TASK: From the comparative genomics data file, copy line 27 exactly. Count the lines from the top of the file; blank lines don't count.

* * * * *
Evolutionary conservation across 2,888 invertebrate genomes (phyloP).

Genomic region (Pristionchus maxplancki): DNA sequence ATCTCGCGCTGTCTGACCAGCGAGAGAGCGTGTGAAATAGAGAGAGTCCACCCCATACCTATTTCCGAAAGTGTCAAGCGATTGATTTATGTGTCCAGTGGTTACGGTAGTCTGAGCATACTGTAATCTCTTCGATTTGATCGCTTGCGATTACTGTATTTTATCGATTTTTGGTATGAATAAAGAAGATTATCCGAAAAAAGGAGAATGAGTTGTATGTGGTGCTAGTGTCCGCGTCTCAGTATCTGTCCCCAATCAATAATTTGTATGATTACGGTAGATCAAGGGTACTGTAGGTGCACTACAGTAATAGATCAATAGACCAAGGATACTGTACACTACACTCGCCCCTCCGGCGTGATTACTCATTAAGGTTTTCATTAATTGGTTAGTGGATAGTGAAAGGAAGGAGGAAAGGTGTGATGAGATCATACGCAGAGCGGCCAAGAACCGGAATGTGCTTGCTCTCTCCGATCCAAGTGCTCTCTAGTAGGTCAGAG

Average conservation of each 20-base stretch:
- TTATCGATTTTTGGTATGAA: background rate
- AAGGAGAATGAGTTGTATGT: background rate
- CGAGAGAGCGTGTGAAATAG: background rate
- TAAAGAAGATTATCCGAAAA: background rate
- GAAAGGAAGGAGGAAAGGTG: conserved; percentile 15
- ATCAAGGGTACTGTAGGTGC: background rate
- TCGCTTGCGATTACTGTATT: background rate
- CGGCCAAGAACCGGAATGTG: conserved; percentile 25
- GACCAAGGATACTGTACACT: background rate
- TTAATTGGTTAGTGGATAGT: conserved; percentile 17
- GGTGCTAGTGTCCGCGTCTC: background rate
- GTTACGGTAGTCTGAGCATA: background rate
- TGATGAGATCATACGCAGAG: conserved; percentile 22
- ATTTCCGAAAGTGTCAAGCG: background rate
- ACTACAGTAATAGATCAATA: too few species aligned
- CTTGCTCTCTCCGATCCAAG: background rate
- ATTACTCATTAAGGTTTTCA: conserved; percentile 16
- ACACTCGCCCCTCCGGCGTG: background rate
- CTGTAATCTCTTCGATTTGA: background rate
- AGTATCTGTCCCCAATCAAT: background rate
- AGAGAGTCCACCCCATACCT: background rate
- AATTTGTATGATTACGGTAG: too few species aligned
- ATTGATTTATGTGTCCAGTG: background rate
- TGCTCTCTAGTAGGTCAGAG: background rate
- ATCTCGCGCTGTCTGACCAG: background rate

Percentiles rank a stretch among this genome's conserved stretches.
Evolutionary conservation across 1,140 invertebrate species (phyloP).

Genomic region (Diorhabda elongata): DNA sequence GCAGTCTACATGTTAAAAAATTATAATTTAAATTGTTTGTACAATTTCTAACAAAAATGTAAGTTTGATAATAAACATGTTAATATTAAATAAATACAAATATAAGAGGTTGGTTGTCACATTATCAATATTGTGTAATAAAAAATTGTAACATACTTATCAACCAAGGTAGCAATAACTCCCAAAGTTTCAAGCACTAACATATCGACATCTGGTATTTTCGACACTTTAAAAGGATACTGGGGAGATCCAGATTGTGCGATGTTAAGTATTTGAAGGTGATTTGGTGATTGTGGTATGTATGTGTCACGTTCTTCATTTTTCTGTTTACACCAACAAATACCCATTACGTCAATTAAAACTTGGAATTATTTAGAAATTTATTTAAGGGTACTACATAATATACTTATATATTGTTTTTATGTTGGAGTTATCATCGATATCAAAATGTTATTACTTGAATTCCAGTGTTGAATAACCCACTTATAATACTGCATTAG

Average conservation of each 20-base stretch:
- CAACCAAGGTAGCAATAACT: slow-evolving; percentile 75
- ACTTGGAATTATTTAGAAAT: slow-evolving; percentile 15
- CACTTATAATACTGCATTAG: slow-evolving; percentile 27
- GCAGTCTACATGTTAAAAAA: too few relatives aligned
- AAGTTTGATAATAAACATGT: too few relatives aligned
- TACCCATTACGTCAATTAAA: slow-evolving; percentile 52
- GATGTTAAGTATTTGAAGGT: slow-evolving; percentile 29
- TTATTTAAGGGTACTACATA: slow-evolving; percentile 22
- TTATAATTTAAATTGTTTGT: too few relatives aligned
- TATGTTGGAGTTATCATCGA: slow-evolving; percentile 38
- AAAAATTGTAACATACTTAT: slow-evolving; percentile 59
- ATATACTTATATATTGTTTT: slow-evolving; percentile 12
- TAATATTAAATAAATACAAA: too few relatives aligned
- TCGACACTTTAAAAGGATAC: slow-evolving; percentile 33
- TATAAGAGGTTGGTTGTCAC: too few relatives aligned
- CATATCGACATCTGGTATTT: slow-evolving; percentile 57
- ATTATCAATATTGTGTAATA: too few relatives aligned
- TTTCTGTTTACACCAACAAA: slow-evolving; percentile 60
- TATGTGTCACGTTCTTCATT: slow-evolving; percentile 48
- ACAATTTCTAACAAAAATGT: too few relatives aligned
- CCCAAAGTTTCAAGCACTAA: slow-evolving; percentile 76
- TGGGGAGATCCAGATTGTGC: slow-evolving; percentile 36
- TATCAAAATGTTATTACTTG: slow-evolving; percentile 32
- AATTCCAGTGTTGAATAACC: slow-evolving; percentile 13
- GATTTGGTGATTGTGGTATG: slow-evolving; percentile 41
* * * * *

- TGCTCTCTAGTAGGTCAGAG: background rate